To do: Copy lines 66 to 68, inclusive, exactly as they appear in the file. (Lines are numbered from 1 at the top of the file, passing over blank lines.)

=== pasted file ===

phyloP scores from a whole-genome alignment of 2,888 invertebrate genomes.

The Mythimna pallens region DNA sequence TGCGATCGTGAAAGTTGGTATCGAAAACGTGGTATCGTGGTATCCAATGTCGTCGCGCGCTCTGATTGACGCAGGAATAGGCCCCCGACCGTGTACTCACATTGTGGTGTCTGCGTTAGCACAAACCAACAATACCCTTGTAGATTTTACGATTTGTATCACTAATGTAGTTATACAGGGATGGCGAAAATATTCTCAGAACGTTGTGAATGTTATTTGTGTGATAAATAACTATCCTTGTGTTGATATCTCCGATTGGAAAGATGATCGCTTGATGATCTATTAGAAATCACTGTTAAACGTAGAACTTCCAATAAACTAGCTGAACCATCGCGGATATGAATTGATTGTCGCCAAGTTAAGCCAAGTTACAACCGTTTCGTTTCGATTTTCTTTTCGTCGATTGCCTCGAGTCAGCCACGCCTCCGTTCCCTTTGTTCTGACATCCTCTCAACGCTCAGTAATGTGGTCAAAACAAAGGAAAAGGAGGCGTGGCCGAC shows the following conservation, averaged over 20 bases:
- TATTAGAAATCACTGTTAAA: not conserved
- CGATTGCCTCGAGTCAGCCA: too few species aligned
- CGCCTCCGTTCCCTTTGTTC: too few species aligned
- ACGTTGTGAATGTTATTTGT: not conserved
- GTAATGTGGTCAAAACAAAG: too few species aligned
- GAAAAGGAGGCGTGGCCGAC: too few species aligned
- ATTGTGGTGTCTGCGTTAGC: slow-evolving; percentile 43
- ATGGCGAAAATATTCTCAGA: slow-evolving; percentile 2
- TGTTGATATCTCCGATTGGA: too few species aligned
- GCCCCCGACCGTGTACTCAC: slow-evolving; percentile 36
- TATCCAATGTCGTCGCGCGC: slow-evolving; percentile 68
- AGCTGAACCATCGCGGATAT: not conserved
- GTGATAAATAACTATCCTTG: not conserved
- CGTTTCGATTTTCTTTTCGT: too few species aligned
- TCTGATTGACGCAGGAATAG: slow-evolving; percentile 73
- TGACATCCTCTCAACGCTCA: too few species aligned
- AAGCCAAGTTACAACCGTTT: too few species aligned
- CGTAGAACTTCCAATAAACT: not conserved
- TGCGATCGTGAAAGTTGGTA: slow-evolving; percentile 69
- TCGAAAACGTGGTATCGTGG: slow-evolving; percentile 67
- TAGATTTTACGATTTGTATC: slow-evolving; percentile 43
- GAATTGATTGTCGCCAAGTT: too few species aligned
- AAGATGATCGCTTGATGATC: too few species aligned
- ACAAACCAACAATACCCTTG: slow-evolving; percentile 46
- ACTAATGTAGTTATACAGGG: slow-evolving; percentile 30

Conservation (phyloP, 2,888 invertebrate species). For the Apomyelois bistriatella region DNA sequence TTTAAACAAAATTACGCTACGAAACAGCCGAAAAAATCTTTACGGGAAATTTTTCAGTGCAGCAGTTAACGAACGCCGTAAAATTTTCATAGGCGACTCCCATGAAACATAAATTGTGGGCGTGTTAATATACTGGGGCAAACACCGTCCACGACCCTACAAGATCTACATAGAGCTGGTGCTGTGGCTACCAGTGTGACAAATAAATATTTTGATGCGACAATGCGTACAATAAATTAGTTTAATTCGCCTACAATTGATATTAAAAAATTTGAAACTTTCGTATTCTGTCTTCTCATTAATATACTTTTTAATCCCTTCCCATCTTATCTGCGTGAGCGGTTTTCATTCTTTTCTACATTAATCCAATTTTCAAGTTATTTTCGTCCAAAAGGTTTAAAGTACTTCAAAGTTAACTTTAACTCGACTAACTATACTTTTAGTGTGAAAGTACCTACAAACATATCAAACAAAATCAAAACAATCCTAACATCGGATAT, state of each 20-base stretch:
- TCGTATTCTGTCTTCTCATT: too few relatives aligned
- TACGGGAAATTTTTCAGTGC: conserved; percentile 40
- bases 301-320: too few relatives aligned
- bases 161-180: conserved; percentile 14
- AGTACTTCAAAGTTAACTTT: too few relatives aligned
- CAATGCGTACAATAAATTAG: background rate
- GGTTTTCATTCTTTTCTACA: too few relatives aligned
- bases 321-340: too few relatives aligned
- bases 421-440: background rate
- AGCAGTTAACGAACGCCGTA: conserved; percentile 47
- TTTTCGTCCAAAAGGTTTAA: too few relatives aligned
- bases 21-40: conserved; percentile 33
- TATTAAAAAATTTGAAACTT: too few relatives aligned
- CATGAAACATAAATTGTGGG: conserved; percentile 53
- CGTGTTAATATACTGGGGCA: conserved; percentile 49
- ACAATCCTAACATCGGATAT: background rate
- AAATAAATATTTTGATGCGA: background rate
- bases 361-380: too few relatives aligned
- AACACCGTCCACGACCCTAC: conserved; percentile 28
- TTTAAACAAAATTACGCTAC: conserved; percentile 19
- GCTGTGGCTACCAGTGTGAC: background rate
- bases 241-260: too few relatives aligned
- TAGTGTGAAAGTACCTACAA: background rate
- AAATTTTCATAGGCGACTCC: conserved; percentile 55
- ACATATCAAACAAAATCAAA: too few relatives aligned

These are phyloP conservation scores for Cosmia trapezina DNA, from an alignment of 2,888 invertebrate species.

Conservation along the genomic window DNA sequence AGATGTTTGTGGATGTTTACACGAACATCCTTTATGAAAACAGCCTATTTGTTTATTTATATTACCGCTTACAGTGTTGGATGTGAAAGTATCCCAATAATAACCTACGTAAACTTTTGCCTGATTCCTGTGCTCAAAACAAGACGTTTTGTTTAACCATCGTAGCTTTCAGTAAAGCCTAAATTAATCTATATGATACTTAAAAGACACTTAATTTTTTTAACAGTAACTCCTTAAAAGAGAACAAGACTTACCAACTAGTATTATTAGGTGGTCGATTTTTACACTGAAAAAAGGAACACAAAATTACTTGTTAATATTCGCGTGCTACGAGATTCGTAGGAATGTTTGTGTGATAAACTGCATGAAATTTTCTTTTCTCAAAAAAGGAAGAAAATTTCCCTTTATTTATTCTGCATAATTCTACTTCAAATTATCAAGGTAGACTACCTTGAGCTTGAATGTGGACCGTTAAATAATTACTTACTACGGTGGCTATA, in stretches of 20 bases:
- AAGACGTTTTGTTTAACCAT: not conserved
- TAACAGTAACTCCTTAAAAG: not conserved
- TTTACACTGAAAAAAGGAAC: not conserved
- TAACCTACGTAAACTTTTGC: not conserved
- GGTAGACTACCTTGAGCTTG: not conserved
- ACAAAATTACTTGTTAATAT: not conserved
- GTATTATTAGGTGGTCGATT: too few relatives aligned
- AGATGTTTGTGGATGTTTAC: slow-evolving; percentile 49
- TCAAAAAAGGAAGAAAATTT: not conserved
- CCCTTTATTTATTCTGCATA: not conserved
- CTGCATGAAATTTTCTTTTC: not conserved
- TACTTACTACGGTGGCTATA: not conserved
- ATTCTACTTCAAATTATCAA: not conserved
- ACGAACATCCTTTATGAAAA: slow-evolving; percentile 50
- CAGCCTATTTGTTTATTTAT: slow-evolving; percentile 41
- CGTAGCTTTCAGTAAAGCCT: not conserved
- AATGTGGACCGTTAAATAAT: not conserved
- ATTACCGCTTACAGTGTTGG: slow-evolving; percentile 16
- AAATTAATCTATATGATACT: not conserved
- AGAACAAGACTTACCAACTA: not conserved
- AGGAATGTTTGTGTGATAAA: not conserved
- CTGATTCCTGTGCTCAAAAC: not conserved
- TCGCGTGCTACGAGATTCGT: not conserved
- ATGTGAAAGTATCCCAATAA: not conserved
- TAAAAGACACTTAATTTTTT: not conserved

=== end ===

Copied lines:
- CTGCATGAAATTTTCTTTTC: not conserved
- TACTTACTACGGTGGCTATA: not conserved
- ATTCTACTTCAAATTATCAA: not conserved